Many people would consider the hellish atmosphere and regimentation in a prison to be itself a deterrence, meant to keep people contemplating a criminal act from straying into wrongdoing. At the same time, there are convicts who genuinely need help that a correctional institution may not be ready to offer. At the start of Ginnah Howard’s novel “Doing Time Outside”, Rudy Morletti is imprisoned near his home here in upstate New York at the fictional Onango County Correctional Facility, and not for the first time. He stands accused of assault with a deadly weapon and possession of a controlled substance.
As their story unfolds, Carla, his mother, and his sister Tess have come to tell him that they haven’t yet raised sufficient funds to bail him out. Rudy believes the charges against him are trumped up, and that whatever he did might be atributed to his bipolar disorder and chemical dependency. He needs help and support and at least has the good fortune of a loving, albeit stressed out, family. But even with the return of his grandmother Angela, the unpredictability of Rudy’scondition makes his prospects uncertain.
“Doing Time Outside” is the third in Ginnah Howard’s trilogy about family and community in Onango County dealing with mental health and addiction matters. It begins in “Rope and Bone”, a series of stand-alone stories that Ginnah started to write twenty years ago and will be released next year in a single volume. The story picks up with Howard’s acclaimed novel “Night Navigation” (Houghton Mifflin Harcourt, 2009). Any reader who has travelled the pages with Rudy, the long-suffering women in his family and friends and neighbors who are both supportive and troublesome, could be drawn into their travails. Unresolved issues of bureaucracy take the place of humanity while restrictions on movement or association prove to be impractical. When Rudy does finally win release he strains to make himself useful, striving to repair the family’s Maverick, taking a part-time custodial job at the local Catholic church, longing to trace down his former girlfriend, Sunny. Carla continues to hold down a bartender-psychologist job at the Edgewater tavern. Tess has taken an interest in zoology and is hoping for an internship that will allow her to study chimpanzees. But they are all controlled by Rudy’s vulnerabilities, external threats and personal shortcomings.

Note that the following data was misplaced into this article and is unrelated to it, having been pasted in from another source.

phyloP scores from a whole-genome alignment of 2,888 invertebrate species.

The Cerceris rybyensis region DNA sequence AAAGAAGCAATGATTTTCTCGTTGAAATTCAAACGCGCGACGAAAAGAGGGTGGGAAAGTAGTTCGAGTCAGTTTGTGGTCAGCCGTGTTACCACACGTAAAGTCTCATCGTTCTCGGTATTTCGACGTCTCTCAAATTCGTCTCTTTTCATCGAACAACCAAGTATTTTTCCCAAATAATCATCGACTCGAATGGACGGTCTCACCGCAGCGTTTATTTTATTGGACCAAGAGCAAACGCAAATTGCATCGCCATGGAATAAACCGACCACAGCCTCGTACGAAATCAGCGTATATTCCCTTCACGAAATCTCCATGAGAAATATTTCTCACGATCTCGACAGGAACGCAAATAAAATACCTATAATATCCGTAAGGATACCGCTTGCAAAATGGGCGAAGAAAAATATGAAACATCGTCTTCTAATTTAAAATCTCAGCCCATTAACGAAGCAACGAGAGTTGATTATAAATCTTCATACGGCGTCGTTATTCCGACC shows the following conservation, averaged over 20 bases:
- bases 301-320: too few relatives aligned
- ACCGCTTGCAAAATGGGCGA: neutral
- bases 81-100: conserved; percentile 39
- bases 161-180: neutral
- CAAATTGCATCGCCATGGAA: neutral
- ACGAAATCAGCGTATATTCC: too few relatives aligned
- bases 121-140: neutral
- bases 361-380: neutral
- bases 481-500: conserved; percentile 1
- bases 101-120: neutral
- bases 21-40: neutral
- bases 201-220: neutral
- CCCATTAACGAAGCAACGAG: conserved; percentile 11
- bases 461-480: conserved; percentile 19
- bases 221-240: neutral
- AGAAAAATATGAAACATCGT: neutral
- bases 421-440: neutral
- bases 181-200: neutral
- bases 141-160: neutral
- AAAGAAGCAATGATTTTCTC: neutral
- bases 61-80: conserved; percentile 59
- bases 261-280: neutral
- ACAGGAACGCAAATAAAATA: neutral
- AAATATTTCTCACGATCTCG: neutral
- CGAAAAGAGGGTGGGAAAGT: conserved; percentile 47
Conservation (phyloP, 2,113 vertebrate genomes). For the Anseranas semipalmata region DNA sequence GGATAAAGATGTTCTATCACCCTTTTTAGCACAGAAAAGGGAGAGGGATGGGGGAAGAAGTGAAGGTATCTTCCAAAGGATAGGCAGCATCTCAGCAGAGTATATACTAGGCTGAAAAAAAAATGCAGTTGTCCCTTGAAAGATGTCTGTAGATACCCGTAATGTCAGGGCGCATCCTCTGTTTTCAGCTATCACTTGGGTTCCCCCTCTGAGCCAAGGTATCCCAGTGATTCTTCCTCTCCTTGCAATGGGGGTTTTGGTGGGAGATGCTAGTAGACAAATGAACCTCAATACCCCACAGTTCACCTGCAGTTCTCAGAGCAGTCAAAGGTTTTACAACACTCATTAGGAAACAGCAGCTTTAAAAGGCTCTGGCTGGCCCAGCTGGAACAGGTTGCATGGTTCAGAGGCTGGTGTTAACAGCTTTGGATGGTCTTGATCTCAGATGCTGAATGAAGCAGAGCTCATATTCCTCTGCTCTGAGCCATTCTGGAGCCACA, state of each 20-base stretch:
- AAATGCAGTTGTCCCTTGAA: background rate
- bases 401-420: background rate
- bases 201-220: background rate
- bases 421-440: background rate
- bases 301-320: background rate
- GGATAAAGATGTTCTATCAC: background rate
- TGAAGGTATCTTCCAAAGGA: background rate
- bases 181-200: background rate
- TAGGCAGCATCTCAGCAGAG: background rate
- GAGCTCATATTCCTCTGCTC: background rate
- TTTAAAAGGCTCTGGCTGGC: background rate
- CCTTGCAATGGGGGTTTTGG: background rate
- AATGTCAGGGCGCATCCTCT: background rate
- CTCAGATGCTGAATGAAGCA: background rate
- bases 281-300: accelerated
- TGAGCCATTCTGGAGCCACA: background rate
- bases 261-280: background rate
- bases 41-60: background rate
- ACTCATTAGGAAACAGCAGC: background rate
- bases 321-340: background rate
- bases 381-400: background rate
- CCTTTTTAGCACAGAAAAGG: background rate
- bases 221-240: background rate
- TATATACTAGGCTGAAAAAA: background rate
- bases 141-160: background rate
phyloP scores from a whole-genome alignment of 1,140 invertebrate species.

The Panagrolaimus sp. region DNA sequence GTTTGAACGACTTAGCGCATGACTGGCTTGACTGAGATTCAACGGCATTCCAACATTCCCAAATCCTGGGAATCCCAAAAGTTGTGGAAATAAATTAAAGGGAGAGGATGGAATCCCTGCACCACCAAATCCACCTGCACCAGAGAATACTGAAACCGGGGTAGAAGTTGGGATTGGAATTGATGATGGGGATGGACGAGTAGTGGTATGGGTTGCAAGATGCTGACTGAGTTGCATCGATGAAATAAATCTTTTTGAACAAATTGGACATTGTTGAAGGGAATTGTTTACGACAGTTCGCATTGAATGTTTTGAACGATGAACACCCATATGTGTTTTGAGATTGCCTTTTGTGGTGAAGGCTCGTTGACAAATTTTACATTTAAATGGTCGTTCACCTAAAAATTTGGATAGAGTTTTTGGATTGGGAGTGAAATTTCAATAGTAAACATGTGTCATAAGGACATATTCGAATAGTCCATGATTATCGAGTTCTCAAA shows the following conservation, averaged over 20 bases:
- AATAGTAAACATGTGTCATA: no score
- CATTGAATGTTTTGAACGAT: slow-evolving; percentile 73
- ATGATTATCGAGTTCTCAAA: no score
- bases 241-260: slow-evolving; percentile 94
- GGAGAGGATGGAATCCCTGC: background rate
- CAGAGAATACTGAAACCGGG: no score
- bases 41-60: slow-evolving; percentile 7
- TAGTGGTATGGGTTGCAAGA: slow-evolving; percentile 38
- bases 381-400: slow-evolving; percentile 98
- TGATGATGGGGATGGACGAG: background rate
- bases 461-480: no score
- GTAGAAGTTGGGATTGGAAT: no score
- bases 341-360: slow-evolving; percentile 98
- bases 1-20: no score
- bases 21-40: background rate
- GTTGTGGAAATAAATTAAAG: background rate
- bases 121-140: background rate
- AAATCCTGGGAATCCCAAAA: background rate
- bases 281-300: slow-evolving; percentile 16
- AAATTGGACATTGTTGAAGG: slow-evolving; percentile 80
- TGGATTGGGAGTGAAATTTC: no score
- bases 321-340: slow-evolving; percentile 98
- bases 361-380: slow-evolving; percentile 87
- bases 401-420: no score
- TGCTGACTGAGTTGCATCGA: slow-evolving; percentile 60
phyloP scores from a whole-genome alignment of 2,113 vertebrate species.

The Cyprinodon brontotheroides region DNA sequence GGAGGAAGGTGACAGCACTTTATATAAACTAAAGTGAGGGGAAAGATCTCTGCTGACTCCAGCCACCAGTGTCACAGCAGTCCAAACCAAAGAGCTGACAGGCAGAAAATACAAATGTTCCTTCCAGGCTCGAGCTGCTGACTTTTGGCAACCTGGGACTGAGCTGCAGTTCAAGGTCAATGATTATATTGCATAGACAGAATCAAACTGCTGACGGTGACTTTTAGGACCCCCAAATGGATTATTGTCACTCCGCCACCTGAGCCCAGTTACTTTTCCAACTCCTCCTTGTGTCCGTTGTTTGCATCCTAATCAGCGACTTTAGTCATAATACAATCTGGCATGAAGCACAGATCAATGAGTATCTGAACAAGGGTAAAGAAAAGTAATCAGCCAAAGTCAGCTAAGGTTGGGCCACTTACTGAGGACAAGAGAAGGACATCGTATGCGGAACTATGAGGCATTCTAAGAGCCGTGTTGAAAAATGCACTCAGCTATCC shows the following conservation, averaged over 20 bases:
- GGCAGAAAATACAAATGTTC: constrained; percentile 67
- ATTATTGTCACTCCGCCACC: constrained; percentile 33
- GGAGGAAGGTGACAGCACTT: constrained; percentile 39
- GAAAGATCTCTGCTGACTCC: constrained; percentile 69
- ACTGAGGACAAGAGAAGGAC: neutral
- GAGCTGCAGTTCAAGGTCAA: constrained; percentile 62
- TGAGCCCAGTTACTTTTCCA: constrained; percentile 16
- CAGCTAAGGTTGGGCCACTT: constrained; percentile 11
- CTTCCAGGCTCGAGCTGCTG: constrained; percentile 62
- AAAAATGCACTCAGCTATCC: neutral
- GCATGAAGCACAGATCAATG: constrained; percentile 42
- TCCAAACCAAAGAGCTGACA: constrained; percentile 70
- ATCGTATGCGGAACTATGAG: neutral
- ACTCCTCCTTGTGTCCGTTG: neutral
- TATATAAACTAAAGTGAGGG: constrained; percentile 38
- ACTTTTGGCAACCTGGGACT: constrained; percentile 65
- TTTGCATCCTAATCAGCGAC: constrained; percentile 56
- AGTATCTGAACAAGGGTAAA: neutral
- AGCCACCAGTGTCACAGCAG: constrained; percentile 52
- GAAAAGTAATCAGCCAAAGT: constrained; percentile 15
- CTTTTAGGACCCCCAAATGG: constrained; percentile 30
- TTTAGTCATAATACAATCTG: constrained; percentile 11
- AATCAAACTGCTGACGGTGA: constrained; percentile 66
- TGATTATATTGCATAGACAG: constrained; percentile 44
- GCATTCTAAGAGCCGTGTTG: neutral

Even though the action takes place in the picturesque upstate New York region, the settings are often bleak and the circumstances gritty.
Carla watches Dirk’s truck lights disappear down Chicken Farm Road. Dirk’s a nice man, but no matter how grateful she is for the loan of the bail money, for the job at the Edgewater, she does not have to put up with him plunking his hand on her knee.
She makes her way around the mud ruts to the walkway. What in God’s name is Rudy doing with the Maverick? Whatever it is, it looks dangerous. Still it’s better than him in bed all day with the blinds down. If only Tess would try to get Rudy some part-time work at Dawes’s, maybe helping Hoop get the equipment ready for spring planting. Surely there’s no law says he can’t work for the town justice. But no, Tess won’t go out on a limb. Tess always thinking mostly of Tess. Carla turns the knob and then twists to give the door a big push with her rear. Everything around this place you’ve got to either slam or crash into for it to work.
Novelist Ginnah Howard lives in Gilbertsville, an Otsego County community noted for its arts activity. She taught high school English for 27 years, and it was the work with students that started her on a literary career. Her stories have been published in several literary journals and nominated for the prestigious Pushcart Prize. Ginnah has also received a media award from the National Alliance on Mental Illness of New York State for her writings and her work on behalf of those with mental illness and their families.